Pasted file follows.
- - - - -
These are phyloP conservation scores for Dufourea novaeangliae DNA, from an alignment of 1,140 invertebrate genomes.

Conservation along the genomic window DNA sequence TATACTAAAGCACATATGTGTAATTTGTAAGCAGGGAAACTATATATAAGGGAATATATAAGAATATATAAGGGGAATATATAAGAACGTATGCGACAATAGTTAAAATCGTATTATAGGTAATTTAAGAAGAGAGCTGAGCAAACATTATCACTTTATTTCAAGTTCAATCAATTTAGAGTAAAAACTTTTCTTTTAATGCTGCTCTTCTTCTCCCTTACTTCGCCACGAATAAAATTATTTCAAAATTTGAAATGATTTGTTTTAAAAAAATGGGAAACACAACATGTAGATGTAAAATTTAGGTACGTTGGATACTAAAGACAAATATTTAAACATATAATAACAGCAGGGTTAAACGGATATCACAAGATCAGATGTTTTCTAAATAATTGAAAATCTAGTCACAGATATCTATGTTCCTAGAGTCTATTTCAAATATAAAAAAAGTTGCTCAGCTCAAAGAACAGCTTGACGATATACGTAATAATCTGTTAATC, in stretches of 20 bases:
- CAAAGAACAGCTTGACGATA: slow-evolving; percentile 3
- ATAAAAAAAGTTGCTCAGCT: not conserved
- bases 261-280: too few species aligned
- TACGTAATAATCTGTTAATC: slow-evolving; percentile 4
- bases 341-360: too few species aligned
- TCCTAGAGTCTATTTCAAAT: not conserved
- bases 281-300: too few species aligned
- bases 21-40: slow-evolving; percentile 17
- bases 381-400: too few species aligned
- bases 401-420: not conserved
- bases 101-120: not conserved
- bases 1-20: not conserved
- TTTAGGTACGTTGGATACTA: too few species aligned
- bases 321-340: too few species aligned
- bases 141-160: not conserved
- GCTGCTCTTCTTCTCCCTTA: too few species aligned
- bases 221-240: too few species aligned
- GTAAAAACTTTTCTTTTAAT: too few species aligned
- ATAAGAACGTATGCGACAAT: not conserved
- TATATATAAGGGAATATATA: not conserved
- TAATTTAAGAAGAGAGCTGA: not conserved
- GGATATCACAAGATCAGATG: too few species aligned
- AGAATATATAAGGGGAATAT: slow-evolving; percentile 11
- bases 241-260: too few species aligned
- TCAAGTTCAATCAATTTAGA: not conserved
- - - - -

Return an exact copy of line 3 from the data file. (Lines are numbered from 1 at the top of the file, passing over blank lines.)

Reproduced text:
- CAAAGAACAGCTTGACGATA: slow-evolving; percentile 3